I’m Gonna Find Out What I Got (Focus on Mastery)

IMS Global CEO Rob AbelRob Abel, Ed.D. | October 2020

"I’m gonna go out tonight, I’m gonna find out what I got." —Bruce Springsteen


We’re now into the 4th quarter of a year that none of us predicted. In recent months, I’ve been writing about IMS’s pivot in late 2019 in seeing a need to go beyond “student success” to a more specific set of success factors that might be at the center as we evolve toward the future of education. We’ve put out there a “straw-person” consisting of three specific agenda items that must be improved to go deeper into “student success.” These are equity, agency, and mastery. 

I suppose nothing highlights how fast things can change in the modern world than a global pandemic. When humans make adjustments during an emergency, some of those adjustments stick. People are losing jobs, and some have predicted that many of those jobs are lost forever. Of course, no one knows how many jobs will be lost or potentially gained as sector activity shifts. What we do know is that workers have to be more agile than ever to keep afloat and build careers. In a 2017 report on human capital trends, Deloitte estimates the average half-life of a learned “skill” is 4.5 years.  

It wasn’t very long ago when mainstream education considered ideas like competency-based education and Open Badges as interesting, but not something to adopt any time soon. As I have mentioned in previous posts, it is undeniable from the growth of interest in these and related topics in IMS (including the last face-to-face meeting we were able to hold this year—the Digital Credentials Summit) that ideas like competencies and digital credentials are now on the cusp of entering the mainstream of education and learning in K-12, HED, and corporate.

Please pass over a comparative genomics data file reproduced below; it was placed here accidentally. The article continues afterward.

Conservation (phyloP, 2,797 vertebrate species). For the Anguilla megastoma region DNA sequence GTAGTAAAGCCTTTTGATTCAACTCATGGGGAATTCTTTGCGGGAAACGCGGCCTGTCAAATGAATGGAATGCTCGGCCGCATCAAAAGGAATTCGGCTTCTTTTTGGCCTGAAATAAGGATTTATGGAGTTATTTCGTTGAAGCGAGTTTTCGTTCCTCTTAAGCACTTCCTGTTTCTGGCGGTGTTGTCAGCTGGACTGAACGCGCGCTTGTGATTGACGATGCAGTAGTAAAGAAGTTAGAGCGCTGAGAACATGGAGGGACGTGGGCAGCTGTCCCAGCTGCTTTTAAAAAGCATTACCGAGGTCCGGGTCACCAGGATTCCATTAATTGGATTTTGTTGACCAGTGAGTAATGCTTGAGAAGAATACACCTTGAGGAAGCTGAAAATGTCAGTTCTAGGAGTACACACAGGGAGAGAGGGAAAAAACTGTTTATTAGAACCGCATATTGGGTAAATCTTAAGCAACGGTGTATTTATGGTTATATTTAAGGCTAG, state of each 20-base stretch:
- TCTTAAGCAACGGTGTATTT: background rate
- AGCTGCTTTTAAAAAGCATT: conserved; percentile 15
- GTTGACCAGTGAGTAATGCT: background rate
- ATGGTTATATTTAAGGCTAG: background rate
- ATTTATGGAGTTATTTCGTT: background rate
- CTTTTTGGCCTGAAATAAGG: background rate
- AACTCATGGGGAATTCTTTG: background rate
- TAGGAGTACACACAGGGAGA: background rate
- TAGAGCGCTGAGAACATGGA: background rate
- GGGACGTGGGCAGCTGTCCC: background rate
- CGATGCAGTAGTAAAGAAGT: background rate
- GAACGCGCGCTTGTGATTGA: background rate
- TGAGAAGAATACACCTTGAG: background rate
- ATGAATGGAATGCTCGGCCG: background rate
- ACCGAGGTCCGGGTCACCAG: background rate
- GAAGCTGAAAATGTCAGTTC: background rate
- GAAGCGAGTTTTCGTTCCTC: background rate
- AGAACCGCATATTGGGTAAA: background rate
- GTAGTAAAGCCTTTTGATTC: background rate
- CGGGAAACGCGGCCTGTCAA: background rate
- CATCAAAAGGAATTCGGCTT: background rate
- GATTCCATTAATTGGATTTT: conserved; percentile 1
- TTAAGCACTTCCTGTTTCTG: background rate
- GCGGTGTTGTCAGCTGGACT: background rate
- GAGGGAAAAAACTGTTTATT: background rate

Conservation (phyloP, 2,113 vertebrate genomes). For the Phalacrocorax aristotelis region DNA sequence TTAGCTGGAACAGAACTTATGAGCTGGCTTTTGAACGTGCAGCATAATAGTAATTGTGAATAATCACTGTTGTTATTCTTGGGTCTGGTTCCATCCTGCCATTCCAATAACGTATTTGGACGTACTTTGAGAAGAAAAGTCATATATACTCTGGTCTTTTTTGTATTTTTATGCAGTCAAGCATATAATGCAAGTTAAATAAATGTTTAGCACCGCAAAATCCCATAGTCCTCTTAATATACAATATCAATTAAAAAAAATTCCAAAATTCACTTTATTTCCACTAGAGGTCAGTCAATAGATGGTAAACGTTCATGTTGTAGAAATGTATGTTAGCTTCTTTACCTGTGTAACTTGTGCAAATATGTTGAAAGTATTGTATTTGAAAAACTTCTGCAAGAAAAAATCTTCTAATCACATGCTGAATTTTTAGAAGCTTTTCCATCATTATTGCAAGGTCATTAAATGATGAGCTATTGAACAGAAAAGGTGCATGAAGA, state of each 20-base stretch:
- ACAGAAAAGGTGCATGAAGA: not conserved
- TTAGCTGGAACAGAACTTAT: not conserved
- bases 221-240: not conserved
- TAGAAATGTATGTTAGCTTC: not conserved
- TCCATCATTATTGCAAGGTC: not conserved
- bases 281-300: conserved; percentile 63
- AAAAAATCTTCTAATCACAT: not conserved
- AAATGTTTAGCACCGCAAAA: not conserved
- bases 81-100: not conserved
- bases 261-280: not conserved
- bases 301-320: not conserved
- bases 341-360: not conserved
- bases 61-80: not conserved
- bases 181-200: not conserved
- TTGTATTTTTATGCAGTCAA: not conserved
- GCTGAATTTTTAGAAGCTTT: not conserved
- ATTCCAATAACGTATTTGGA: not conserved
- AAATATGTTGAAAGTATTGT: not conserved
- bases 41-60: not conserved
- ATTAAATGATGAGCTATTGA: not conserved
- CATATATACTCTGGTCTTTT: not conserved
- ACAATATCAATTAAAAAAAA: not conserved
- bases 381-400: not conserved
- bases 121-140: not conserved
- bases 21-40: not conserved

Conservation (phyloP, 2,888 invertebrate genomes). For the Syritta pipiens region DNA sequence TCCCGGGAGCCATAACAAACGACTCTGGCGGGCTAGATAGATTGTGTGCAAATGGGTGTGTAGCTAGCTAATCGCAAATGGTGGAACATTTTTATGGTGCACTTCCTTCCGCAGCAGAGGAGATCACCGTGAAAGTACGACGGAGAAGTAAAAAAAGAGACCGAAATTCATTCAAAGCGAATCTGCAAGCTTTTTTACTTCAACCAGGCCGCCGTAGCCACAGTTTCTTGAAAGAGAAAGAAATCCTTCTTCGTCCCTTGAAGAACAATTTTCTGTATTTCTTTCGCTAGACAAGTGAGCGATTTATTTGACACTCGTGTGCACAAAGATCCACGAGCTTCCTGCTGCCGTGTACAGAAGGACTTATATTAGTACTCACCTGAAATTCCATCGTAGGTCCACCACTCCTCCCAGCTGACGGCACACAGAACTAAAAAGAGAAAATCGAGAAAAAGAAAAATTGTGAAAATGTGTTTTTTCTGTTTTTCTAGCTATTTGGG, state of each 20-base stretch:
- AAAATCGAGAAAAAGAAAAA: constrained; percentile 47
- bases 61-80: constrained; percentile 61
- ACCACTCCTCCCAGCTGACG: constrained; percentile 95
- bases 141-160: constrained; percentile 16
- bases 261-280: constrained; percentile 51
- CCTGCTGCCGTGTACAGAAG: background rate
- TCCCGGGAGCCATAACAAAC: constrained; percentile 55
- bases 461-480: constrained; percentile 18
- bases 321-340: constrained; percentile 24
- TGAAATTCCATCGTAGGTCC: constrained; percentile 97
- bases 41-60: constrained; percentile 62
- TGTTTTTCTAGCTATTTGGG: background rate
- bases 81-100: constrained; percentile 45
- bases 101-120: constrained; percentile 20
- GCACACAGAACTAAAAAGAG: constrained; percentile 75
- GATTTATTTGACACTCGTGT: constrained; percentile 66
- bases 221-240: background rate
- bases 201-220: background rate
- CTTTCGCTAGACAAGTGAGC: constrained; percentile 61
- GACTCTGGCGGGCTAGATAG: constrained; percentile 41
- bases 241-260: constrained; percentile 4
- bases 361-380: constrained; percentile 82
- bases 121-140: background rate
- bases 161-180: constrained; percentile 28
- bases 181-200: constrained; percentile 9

From its start, the competency movement in education has reflected new ideas about the “whole learner” and the skills that enable both career and life success. Initially referred to as 21st-century skills more than 20 years ago, we are now seeing detailed frameworks such as those created through the research at the Center for Curriculum Redesign: Collaboration, communication, critical thinking, creativity, mindfulness, courage, leadership, and so on. 

It can be challenging enough to assess proficiency and fill gaps in highly objective areas, such as math. How can we do a better job of measuring proficiency in more qualitative skills? Depending on the type of job or career sought after, these may be more essential than the specific domain or technical skills. But the need for deep technical skills is also essential as technology changes the world of work continuously. Thus, the need for the ability to obtain mastery of subject areas in great depth. The “T-shaped learner” concept designates the two-dimensions of breadth and depth.

Suffice it to say that educators, educational institutions, and employers are still early in our understanding and ability to implement these concepts. But one thing is clear.

Learners of today and the future have a story to tell—their own. And our educational systems at all levels, from K-12 to HED to corporate, play a critical role in providing better ways to help them create and tell that story.

The results from IMS-member collaboration that I’ve highlighted in this series help to chart a path to learner curation, interoperable transmission, and matching of verifiable skills to opportunities. No doubt about that.

But, as we move forward in this work, I believe the foundational concept is at least as much about design as it is capturing. Individuals have the agency to be the designers of their learning profile, their lifelong concept of mastery, including the desired breadth and depth. And institutions/corporations are designers of what constitutes mastery of the programs they offer.

As I mentioned in my first post in this series, equity, agency, and mastery work in concert—they reinforce and enable each other. Equitable opportunities enable agency that, in turn, enables a focus on mastery, and better definitions of mastery enable equity. The world that Bruce Springsteen writes about in his lyrics is a tough and unforgiving place. That may never change. But as education leaders, we can begin to put in place constructs that can help students create and tell their story.